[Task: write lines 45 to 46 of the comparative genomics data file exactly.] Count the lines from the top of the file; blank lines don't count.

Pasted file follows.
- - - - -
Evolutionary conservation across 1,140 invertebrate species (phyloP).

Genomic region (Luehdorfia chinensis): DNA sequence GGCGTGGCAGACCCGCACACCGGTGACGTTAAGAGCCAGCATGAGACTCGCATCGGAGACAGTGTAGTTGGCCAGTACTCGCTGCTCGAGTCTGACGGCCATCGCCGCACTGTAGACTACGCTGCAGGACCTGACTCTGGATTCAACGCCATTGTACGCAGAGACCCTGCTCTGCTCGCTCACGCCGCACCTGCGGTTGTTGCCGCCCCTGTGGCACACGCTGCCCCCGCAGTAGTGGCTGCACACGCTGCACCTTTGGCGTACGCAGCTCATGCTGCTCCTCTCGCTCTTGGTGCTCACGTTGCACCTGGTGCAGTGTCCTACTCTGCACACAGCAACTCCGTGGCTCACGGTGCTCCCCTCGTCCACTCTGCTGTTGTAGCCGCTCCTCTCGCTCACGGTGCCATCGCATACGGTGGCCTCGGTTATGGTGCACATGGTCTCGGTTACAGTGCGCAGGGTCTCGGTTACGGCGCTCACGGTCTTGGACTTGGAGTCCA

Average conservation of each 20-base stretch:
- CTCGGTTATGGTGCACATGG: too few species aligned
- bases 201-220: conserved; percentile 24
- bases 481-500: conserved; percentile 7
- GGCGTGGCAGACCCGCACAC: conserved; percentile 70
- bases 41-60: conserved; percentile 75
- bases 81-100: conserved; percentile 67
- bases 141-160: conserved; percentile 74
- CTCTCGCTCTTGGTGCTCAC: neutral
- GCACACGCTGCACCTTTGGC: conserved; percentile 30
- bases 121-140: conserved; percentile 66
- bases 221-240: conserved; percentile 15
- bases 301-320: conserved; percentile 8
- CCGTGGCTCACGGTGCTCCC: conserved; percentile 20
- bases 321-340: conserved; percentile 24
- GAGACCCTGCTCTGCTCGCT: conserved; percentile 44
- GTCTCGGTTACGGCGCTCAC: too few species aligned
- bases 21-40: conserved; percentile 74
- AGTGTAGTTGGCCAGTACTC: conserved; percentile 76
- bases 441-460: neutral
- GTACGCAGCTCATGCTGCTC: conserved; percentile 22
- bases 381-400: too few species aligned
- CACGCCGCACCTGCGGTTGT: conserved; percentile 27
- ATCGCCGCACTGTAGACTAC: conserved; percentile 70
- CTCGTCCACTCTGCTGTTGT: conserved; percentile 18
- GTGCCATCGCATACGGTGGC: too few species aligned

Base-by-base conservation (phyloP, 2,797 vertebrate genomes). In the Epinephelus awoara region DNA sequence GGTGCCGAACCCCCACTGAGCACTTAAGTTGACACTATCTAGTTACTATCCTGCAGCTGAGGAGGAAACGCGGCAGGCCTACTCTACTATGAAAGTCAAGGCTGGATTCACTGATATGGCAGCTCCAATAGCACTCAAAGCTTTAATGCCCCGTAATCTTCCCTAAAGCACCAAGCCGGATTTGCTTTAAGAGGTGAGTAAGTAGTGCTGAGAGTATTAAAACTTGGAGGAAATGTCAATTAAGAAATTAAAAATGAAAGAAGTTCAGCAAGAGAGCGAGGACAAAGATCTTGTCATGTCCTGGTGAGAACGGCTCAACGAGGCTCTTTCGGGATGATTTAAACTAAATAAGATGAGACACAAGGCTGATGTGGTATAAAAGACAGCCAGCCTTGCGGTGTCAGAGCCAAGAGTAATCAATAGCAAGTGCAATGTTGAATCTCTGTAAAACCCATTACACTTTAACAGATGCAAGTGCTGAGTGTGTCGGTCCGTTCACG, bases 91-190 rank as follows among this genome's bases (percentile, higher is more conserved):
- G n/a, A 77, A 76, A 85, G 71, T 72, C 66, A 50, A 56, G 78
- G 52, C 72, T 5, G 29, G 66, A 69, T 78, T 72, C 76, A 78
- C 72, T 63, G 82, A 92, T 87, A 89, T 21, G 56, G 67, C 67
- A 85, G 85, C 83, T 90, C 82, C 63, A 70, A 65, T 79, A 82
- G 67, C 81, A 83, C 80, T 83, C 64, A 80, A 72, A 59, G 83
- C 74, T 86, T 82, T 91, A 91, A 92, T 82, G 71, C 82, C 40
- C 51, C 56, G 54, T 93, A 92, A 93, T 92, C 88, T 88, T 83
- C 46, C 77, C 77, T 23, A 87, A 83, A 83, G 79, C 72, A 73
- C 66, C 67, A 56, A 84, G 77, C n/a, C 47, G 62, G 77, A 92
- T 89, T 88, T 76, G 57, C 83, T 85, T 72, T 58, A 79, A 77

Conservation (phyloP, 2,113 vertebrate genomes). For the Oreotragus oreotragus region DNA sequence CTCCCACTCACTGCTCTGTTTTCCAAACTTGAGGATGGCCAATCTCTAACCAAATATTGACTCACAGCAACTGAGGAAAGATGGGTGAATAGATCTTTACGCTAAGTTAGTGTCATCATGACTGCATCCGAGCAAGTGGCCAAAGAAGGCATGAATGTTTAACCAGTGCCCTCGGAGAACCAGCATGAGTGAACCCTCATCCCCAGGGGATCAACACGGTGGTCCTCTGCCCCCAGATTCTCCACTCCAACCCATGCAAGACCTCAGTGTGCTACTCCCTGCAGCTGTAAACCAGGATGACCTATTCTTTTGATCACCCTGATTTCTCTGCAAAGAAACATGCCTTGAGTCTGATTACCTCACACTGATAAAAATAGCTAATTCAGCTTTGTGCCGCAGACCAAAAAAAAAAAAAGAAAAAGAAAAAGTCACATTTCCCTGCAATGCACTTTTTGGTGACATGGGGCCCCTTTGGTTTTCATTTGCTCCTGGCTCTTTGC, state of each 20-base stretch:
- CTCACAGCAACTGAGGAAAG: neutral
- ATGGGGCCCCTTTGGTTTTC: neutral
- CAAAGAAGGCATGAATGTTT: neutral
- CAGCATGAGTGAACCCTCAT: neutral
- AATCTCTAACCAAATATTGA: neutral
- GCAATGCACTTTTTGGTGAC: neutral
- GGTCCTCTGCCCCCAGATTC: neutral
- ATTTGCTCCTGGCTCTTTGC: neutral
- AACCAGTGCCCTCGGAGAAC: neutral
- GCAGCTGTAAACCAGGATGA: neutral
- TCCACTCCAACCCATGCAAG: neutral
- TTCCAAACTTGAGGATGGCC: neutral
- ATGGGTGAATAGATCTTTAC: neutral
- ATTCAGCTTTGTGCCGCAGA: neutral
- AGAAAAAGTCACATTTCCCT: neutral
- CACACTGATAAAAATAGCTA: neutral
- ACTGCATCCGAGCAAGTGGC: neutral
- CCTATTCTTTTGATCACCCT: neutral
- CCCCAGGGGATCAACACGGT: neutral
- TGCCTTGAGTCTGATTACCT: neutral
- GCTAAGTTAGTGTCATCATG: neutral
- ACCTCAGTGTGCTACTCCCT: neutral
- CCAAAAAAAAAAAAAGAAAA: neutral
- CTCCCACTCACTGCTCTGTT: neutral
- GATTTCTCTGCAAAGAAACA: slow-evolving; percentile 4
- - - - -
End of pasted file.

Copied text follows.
- AATCTCTAACCAAATATTGA: neutral
- GCAATGCACTTTTTGGTGAC: neutral